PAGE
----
Based on the graph, would you say that there is some sort of heteroscedasticity in the data? Y-axis is residual squared and X-axis is predicted values of Y
The question should be: Does there appear to be enough heteroskedasticity so that not taking it into account would lower the quality of inference? And this is because "taking heteroskedasticity into account" (even if only for robust standard errors) is not without costs -with small sample sizes it may worsen the reliability of results. And it becomes even riskier if you want to implement the more traditional approach where you will specify a functional relationship between the error variances and the regressors.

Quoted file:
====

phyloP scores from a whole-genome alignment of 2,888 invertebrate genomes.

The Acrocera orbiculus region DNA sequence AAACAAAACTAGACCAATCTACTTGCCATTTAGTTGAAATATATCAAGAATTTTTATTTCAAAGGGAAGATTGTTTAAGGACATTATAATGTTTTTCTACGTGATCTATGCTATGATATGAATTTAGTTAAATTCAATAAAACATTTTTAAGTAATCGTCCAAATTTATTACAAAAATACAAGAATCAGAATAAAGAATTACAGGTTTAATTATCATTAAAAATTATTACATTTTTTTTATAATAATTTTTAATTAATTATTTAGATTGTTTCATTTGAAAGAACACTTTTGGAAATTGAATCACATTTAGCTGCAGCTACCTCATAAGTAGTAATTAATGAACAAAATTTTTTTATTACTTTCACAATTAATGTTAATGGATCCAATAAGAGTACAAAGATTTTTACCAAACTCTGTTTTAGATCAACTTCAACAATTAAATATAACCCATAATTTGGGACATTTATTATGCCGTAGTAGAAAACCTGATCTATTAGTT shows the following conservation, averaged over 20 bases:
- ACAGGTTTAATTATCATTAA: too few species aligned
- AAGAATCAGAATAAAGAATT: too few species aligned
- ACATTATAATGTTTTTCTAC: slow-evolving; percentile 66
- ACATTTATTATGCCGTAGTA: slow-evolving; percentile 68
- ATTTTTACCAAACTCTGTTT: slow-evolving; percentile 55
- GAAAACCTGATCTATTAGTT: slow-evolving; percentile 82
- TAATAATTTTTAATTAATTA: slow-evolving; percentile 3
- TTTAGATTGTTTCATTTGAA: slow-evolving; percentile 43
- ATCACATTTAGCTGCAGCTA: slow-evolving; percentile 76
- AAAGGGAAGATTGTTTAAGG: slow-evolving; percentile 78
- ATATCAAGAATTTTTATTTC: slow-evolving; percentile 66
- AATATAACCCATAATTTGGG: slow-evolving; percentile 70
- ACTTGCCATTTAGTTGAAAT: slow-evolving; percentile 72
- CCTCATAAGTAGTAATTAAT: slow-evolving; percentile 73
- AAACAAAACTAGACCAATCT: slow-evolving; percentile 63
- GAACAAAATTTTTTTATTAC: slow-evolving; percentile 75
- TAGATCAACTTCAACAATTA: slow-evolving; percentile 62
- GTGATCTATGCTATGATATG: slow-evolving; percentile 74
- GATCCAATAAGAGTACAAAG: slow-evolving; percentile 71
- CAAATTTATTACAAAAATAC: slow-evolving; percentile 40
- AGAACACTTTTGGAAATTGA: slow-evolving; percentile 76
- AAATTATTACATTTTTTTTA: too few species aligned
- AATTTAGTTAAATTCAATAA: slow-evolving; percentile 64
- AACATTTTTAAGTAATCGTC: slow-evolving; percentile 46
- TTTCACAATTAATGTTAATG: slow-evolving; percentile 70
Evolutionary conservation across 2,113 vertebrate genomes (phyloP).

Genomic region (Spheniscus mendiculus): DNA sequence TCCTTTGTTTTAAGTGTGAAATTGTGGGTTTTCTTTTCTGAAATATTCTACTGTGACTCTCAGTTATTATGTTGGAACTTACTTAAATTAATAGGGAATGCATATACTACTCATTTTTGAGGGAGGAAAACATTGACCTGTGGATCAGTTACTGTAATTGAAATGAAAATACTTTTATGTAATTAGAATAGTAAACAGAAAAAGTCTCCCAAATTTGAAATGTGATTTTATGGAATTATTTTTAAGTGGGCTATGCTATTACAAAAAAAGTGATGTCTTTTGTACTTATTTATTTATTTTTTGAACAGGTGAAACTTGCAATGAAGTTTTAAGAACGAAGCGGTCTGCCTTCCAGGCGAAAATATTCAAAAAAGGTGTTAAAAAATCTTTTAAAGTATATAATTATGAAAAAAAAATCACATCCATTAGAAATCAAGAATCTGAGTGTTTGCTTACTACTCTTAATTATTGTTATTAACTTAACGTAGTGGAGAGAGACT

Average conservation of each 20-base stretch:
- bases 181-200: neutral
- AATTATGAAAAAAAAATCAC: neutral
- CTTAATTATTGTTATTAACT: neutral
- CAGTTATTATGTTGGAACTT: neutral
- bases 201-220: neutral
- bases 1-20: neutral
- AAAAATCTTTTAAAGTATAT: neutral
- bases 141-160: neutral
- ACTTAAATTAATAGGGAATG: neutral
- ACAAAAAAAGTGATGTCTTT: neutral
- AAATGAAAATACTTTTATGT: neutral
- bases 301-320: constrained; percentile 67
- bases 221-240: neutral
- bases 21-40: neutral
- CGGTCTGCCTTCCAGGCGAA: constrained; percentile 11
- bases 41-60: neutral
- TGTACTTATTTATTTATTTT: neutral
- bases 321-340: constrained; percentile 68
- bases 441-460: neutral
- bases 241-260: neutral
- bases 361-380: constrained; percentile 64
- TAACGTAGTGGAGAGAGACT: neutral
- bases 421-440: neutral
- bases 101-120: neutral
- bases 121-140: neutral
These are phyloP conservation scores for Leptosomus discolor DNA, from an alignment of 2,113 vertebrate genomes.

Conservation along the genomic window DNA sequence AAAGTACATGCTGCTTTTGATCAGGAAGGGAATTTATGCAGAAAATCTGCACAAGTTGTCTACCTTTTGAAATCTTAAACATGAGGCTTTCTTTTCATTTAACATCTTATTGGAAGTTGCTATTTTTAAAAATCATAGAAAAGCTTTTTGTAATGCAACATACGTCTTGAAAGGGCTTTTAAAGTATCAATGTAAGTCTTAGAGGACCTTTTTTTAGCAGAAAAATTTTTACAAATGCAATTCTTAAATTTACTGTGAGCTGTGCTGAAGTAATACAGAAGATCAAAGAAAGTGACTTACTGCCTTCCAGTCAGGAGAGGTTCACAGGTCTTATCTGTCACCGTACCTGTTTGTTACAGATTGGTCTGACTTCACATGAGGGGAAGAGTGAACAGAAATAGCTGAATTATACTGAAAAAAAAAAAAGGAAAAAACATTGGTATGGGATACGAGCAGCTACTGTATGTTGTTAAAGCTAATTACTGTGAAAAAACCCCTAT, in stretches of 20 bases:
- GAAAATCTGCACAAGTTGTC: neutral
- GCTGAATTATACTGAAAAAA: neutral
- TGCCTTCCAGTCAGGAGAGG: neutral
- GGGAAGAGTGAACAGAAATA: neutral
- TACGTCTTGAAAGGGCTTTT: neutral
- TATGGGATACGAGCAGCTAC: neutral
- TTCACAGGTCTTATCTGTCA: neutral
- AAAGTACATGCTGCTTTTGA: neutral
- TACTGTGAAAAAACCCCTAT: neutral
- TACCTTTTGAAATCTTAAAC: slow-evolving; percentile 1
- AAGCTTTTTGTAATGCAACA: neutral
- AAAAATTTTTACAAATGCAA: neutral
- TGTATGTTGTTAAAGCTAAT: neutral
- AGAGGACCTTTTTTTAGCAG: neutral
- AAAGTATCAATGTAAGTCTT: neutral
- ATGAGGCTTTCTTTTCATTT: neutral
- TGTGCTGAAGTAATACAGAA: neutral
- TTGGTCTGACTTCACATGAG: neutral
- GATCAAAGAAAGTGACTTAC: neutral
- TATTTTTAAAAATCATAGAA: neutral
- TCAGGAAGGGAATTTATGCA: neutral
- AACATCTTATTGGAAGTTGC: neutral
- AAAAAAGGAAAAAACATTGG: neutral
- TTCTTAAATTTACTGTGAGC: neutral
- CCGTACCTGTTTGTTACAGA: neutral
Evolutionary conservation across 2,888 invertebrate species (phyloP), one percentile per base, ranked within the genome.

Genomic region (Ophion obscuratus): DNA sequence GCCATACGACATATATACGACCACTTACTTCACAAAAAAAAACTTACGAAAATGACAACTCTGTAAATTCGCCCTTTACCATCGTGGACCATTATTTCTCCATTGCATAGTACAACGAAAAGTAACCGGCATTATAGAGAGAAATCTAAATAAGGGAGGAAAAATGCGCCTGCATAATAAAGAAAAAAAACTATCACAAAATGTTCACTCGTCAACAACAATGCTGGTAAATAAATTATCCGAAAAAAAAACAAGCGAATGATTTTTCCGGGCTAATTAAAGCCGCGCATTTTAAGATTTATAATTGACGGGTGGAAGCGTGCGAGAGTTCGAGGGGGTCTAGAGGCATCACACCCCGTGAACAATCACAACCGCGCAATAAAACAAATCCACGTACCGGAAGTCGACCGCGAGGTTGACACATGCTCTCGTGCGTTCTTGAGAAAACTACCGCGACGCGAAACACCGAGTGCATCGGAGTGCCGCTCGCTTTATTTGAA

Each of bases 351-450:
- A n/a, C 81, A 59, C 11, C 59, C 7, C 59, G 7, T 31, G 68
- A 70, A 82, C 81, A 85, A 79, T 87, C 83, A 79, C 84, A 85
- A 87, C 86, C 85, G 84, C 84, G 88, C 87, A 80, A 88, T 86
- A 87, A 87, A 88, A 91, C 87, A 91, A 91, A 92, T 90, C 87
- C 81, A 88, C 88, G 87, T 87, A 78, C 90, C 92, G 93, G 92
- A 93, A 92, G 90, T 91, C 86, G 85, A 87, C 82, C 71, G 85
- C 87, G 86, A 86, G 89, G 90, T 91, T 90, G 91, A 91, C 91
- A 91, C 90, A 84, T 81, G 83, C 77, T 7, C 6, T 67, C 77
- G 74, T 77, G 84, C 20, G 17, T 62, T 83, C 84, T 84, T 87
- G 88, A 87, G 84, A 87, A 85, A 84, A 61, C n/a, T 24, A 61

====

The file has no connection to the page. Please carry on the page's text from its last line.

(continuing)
From the graph, my initial conjecture would be "no, not enough". But peform an "influential observations" analysis, since you obvioulsy have a few large residuals. Also, with today's software, it is cheap to estimate a heteroskedasiticity robust variance covariance matrix, and see whether standard errors differ visibly or not, whether they reverse statistical sigificance tests or not, etc.